Thursday, January 7, 2016

Fritz Scholder exhibition at the Denver Art Museum

Fritz Scholder's exhibition at the Denver Art Museum is a colorful, bold and impressive show.  It wasn't until 1967 that he began his Indian series in response to the stereo-type Indian on how the art world depicted of him; the noble warrior with all the cliche trappings.
He vowed never to paint an Indian but it was at the Institute of American Indian Arts that he changed his mind starting with the above Indian No. 1.  He thought that this image really did not look like an American Indian so he stenciled the word "Indian" onto the canvas.
Hopi Dancers - First State and Hopi Dancers - Second State -  Lithographs - 1974
Scholder was able to experiment with colors in his lithographs in a manner that he could not with paint.  He was able to create a black-and-white and a colorful image of the most common subjects, the Hopi dancers.  It is similar in placement of the images of Marilyn Monroe and Mao that Andy Warhol was famous for during the Pop art period.
Seated Indian with Rifle (After Remington) - 1976
Scholder borrowed this figure that was found in the 1885 painting, The Captive by Henry F. Farry. He originally thought this painting was by Remington.  

Farry's painted depicted this Indian guarding his captive.  Scholder chose to only feature the sitting Indian embraced in a sea of pink, thus letting the viewer imagine what role this Indian was portraying.
Matinee Cowboy and Indian - 1978
The division of the bright yellow between the two figures along with the stone-like stares on both of their faces makes it look like it is not the friendly encounter of two men shaking hands that one would imagine.  As time went on, his canvases grew stronger, bolder and more forceful.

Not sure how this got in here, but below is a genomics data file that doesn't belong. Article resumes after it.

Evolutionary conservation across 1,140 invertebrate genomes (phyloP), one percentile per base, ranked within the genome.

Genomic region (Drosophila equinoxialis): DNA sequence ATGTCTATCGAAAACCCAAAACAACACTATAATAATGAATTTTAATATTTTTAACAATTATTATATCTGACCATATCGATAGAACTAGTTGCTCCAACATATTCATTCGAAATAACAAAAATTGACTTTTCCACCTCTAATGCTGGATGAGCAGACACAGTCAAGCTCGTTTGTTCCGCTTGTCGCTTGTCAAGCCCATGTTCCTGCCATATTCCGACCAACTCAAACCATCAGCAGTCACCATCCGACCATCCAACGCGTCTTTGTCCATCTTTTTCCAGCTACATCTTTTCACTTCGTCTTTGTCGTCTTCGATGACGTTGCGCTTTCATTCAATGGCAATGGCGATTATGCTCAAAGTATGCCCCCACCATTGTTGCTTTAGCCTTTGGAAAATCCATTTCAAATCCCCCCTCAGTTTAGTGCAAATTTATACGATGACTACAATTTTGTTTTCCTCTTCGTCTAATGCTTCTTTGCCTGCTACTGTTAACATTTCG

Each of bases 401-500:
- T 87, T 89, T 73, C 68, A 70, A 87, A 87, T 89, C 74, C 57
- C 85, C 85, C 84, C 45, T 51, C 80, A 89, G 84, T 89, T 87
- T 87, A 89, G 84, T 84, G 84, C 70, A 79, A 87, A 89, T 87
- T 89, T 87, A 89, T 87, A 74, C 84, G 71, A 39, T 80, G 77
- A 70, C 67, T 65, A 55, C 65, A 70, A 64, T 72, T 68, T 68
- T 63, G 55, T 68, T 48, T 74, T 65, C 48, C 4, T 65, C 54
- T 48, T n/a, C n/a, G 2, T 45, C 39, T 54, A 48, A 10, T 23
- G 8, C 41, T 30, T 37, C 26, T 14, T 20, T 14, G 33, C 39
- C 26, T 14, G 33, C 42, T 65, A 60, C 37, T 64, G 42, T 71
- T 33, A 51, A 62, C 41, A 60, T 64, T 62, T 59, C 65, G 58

Indian Power - 1972.
Even though he said he was not a protest painter, the fist in the air of this orange-colored rider on top of his purple and black, rather menacing mount speaks differently.  This became a popular poster among the native American people in the 1970's.
Walking to the Next Bar - 1974 
Pop Art was already a trend in the art world with artists like Andy Warhol showcasing images from popular culture from Campbell soup cans to Brillo pads in his paintings.
Scholder broke taboo when he portrayed the Indian as real people along with icons of the time.  Love the parking meters.
 Indian with Dog - 1972
I really like the composition of this piece and how the dog is outlined in the florescent green that continues to run along the floor where it meets the wall.
Indian and Rhinoceros - 1968
Again, another painting full of political symbols.  The Bureau of Indian Affairs (BIA) is a federal agency noted for breaking treaties.  Scholder associates the BIA with the rhinoceros which during the Cold War period that fought against fascism and communism, the Rhino was the nickname for the Russian Military tank.  And then he paints this Indian cradling a peace pipe in his left arm.  In the gallery, you can see a faint self-portrait of Scholder in the circle above his signature.
American Portrait with One Eye - 1975
He used bold, brilliant colors with wild brush strokes to call attention to the psychological reality of being an Indian in a white dominated environment.  He once said, "Color is what makes paintings different than any other medium and the challenge for any visual artist is to produce a strong and new visual experience for the viewer."  I do appreciate the way he worked the canvas and created such bold, colorful compositions.
Insane Indian No. 26 - 1972
The dark colors of the figure and the distorted, rather disturbing face contrasts perfectly with the yellow.
Indian with Blue Aura - 1967
The aura is the same successful technique he used with Indian with Dog.  Striking!

Great show and such a contrast from the previous blog I wrote about on Uffer and Hennings.  Enjoyed them both.

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